The Definition of Judicial Punishment
Grotius, the seventeenth-century jurist and philosopher of law, defined punishment as ‘the infliction of an ill suffered for an ill done’. This definition contains the four essential elements of punishment:
the deed complained of and the punishment inflicted are linked;
punishments are intentionally inflicted for a reason;
the individual who is punished is answerable for his or her actions; and
the infliction of punishment is a socially regulated activity.
Judicial punishment, which is controlled by the state, should also be distinguished from punishments which are inflicted informally, such as by parents on children (see generally Hart 1968, Walker 1991 and Flew 1969).
Punishments differ from acts of personal revenge in that they are administered by the state and are subject to rules as to consistency and appropriateness. Certain categories of people are exempt from judicial punishment, namely, children under certain specified age limits (usually ten years of age); slightly older children (usually between ten and fourteen years of age) who do not know that what they did was wrong; and individuals who are unfit to plead or found to be legally insane. These rules exist to protect those whom society determines to be not legally responsible for their actions.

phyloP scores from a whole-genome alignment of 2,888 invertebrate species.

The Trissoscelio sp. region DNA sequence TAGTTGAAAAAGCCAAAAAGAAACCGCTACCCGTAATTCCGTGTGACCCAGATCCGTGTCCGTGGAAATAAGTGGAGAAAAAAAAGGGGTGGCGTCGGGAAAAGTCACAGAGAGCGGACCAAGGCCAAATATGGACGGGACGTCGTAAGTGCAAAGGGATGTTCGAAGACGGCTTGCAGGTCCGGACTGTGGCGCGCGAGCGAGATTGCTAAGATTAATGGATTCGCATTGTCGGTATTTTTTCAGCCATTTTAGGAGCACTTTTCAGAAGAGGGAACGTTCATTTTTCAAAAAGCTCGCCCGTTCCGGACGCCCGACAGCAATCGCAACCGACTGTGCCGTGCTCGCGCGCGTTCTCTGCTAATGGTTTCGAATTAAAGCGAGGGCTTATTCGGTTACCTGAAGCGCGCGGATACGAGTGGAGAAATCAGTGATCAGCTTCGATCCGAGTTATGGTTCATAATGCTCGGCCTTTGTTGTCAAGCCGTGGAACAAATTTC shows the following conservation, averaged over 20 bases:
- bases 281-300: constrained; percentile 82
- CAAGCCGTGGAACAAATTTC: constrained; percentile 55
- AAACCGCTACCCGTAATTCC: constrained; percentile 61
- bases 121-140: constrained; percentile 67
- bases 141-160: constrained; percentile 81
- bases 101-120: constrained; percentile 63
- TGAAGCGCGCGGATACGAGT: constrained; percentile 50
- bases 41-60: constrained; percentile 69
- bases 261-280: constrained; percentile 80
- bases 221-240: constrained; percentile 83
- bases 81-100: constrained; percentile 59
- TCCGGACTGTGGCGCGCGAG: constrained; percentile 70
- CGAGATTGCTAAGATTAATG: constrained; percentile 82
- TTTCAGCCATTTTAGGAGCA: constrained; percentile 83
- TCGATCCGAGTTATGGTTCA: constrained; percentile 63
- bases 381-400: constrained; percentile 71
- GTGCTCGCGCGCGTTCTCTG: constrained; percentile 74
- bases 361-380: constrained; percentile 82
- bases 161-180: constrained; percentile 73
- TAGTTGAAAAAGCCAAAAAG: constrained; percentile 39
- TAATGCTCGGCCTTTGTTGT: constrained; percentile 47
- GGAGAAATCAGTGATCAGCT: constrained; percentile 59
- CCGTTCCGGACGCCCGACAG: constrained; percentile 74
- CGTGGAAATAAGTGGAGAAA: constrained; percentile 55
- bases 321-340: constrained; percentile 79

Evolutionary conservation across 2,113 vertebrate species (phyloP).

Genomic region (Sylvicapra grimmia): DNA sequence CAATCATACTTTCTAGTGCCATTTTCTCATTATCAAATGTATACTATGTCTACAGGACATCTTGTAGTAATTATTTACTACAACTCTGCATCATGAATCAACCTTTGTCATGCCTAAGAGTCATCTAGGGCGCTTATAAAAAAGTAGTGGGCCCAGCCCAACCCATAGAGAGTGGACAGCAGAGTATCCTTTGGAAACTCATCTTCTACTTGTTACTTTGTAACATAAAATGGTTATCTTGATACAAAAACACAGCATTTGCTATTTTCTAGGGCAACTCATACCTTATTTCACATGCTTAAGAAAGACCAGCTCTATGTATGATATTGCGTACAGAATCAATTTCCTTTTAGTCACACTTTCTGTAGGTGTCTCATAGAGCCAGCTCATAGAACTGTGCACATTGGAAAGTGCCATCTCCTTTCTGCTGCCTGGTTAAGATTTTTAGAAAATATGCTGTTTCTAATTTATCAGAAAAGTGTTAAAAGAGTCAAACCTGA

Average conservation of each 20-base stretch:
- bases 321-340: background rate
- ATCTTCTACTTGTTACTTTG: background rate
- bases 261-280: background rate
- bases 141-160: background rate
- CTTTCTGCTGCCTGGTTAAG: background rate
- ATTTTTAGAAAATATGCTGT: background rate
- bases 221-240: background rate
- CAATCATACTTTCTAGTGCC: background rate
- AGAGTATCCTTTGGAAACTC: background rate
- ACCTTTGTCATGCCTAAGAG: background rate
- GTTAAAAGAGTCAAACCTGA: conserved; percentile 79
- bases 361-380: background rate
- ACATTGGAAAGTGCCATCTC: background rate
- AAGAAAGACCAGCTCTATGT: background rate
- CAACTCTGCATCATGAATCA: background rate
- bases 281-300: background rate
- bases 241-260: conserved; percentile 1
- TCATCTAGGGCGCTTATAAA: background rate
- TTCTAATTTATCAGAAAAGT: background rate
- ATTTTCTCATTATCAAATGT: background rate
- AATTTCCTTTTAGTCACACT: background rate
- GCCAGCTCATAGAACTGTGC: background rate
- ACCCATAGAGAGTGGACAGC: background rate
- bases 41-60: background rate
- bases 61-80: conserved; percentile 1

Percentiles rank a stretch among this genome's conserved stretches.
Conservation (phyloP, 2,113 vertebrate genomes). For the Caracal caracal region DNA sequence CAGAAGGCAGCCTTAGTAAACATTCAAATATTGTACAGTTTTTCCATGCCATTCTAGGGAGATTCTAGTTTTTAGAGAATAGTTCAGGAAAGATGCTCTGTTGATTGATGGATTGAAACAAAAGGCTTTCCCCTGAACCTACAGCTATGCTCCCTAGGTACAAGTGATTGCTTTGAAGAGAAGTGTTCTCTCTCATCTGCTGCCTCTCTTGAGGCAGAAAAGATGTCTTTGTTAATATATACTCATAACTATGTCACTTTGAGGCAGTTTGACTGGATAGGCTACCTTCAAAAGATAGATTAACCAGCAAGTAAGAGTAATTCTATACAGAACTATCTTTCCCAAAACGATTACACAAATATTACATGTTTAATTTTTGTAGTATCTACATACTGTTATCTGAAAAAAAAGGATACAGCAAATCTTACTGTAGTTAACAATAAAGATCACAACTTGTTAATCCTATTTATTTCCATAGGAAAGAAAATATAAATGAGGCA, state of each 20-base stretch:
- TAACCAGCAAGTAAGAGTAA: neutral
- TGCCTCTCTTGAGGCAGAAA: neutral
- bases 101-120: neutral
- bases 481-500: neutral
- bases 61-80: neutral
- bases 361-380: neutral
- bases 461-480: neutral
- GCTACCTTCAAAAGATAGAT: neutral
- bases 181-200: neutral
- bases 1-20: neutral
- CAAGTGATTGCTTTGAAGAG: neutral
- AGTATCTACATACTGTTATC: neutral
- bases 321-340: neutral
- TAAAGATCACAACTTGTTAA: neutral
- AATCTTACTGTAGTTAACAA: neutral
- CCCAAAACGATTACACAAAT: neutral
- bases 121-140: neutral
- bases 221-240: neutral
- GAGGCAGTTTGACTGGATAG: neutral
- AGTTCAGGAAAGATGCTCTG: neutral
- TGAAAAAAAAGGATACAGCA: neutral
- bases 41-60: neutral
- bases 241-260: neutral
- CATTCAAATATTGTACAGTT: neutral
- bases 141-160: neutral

In cyberspace, however, the imposition of judicial punishment poses some difficulties, particularly where young offenders are concerned. On occasions they may have inflicted enormous damage, sometimes extending across the globe, as in the case of the creation and release of malicious code.